TU/e shortlisted for €35 million award for research on cardiovascular diseases

TU/e professors Carlijn Bouten and Frans van de Vosse are shortlisted to receive €35 million award for two research projects on cardiovascular diseases. The award is the end-result of the Big Beat Challenge, a global competition from the British Heart Foundation. Together with researchers from other universities, Bouten and Van de Vosse will work on the development of a soft robotic heart and a wearable technology to monitor heart function, respectively.

photo British Heart Foundation

The World Health Organization is forecasting an increase in cardiovascular deaths worldwide. With the Big Beat Challenge, the British Heart Foundation (BHF) wants to address the frightening mismatch in research funding compared with the burden of heart and circulatory diseases. 

Prof. Carlijn Bouten, together with an international team of researchers, plans to create a solution for heart failure by developing a soft robotic heart. The team will design, build, test and implant a hybrid heart that consists of a soft robotic shell that forms the soft artificial muscles and sensors, and a lining made of human tissue recreated in the lab. The hybrid heart will be powered wirelessly through the skin. 


For Bouten, the hybrid heart is “pushing the frontiers of medical technology and has the potential to revolutionise healthcare", as it could replace the need for human heart transplantation and give hope to those around the world who are desperately waiting for a donated organ. Its developers plan to test a prototype in goats within three years and are hopeful it will become a commonplace replacement for heart transplants by 2040. The HYBRID HEART project is led by Professor Jolanda Kluin from the University of Amsterdam.


Innovative ‘wearables’

Prof. Frans van de Vosse is involved in the ECHOES project, which aims to develop a wearable technology that can be used in daily life to capture more data than ever before. From symptoms and physical activity to heart function and air quality, this information could be used alongside genetic and healthcare data to transform diagnosis, monitoring and treatment of heart and circulatory diseases. The team is led by Professor Frank Rademakers, Chief Medical Technology Officer at University Hospitals Leuven, Belgium.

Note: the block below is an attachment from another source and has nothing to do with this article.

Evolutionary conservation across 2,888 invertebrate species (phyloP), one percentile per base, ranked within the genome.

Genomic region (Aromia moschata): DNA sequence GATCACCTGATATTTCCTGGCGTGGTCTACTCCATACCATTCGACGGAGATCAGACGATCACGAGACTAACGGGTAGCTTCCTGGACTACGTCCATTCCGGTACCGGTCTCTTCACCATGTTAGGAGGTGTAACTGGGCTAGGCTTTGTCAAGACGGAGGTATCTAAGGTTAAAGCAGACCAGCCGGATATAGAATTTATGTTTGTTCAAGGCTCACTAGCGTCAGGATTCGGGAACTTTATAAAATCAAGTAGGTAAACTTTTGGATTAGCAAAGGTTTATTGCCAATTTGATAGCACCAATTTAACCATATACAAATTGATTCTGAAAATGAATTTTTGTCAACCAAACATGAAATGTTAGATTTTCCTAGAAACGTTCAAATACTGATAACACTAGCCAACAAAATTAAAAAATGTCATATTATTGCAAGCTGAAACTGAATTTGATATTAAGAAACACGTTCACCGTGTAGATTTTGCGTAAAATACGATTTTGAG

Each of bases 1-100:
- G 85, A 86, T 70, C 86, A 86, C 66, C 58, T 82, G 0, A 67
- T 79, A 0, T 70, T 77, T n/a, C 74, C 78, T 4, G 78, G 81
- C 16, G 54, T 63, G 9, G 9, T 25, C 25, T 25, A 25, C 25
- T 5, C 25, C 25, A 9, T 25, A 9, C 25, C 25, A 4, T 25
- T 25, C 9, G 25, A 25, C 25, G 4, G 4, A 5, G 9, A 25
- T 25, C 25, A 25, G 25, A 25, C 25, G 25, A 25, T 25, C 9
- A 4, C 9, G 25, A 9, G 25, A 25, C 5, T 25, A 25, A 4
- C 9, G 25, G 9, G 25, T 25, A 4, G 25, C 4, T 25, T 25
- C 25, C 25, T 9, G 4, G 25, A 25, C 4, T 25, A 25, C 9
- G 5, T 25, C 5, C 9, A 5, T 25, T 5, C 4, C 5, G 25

The BHF received 75 applications from 40 countries. Proposals have been rigorously reviewed to get down to the four most compelling ideas. Four international teams have been invited to submit full applications with the hope of winning the €35 million funding award. The shortlisted teams have been given a small amount of funding and will spend the next six months putting together their full applications. These will be reviewed by panels of independent experts on the subjects, with a winner expected to be announced at the end of 2020.

The Big Beat Challenge

The Big Beat Challenge brings together world-leading researchers and innovators to look beyond incremental gains and accelerate breakthroughs in heart and circulatory disease that could transform lives across the globe. The shortlisted teams are international and multidisciplinary, with experts from countries across the world spanning the domains of academia, industry and technology. 

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